477-479 Broadway was once owned by one of New York’s oldest and wealthiest families — the Rhinelanders. At the time that William Christopher Rhinelander and his wife Mary Rogers moved into their carriage house at No. 477 Broadway in 1816, the neighborhood was a predominantly residential one. A few decades later, it transitioned an area overtaken by commerce, and the Rhinelanders moved out of the neighborhood. However, William Rhinelander did not sell No. 477 when they moved, but instead leased it out.
With the onset of the uproar caused by the Civil War, the building (along with the adjacent No. 479) was demolished to be replaced with a modern building with a classical-influenced facade. This five-story cast-iron building was built for them in 1869-70 by H.W. Smith and Sons. The Landmarks Preservation Commission’s SoHo-Cast Iron Historic District designation report states that while the buildings forms are derived from classical sources, its ornamentation was considered “quite fanciful.”
One of the spaces on the ground floor of this newly built building then became home to Nichols, Burtnett & Co., a fancy goods retailer; the top floors were where these goods were manufactured. The other space was also occupied by a fancy goods retailers known as Hugh O’Neill. In 1879, another one of the spaces was taken by another fancy goods merchant — Henry Levy & Son.
Unfortunately, this store was at the center of a con artist’s scheme that same year. A man disguised himself as a newspaper reporter and swindled free items from the store. The New York Herald reported: “Sometimes [Frank] Fox, occasionally [James L.] Jones, more frequently [Morris] Cohen, but under one name or another a strange, eccentric being, has for months been projecting himself into the experience of confiding shopkeepers and credulous officials.” He would walk in and tell Levy that he was Frank Fox from the New York Herald, sent over to do a report on the revival of trade in the country. He promised to broadcast good coverage for the store in return for an interview. He would linger in the store, and would audibly express his liking towards a pocketbook .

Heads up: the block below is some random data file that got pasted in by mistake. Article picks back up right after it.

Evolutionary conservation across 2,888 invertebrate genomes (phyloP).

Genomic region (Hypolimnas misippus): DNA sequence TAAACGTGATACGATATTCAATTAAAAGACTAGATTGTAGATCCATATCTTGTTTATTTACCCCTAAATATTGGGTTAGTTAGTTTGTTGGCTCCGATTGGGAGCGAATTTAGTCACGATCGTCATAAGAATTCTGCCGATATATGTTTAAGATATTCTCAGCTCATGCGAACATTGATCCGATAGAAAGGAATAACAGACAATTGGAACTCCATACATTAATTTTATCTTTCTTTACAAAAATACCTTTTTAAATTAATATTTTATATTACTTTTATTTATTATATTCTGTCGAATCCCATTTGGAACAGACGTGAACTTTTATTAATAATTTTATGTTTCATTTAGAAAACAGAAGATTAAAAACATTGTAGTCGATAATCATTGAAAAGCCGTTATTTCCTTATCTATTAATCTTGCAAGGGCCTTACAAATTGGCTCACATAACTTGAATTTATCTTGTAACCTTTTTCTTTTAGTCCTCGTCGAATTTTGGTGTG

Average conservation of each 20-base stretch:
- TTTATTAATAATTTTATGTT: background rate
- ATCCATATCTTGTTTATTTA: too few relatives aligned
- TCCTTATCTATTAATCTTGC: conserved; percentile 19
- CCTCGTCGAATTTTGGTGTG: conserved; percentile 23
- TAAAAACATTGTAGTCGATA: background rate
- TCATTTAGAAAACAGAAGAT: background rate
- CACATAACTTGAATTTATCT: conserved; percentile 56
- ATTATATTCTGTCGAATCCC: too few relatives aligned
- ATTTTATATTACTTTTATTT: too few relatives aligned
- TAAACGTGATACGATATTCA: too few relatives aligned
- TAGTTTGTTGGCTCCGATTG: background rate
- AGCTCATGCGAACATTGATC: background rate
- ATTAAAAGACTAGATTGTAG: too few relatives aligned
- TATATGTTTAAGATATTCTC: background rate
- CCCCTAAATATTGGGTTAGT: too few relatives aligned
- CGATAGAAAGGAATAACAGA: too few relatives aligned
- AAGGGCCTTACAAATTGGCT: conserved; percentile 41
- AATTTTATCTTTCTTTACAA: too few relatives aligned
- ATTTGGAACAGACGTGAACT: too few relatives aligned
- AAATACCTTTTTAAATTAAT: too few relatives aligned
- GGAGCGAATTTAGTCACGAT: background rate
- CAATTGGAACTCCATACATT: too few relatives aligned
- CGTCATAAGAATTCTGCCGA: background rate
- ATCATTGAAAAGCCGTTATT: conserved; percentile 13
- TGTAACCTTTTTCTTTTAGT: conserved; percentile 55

Henry Levy & Son departed the building after their business went into bankruptcy. However, it continued to be home to many famed garment manufacturers in the years that came after that. In 1871, Harris and Morris Abrams founded their business in No. 477. However, a year later, lawyers of the businessmen’s creditors accused them of fraud for shipping their goods out of state and preparing for a failure. Harris Abrams then fled town and was later tracked down by a detective in Toronto, where he was arrested.
Then, in 1913, occupied by Stein, Doblin & Co., employees were angered by the hiring of non-union employees. It was then the target of a labor strike turned violent.
Despite being linked to the dramatic stories of many of the businesses housed in its 150 year long history, the cast-iron building still stands, and is remarkably intact, at that!
In 2003, Pearl River Mart occupied the ground floor of the building, where it remained until 2015, when it relocated to TriBeCa. It has since come back to the district and is currently at 452 Broadway. In 2018, Dolby Studio opened a pop-up space offering an interactive and experiential space for its visitors, and earlier this year featured an Immigrants are Essential installation.
Top image: 477 Broadway in 1941. Source: the NYC Dept. of Records & Information Services.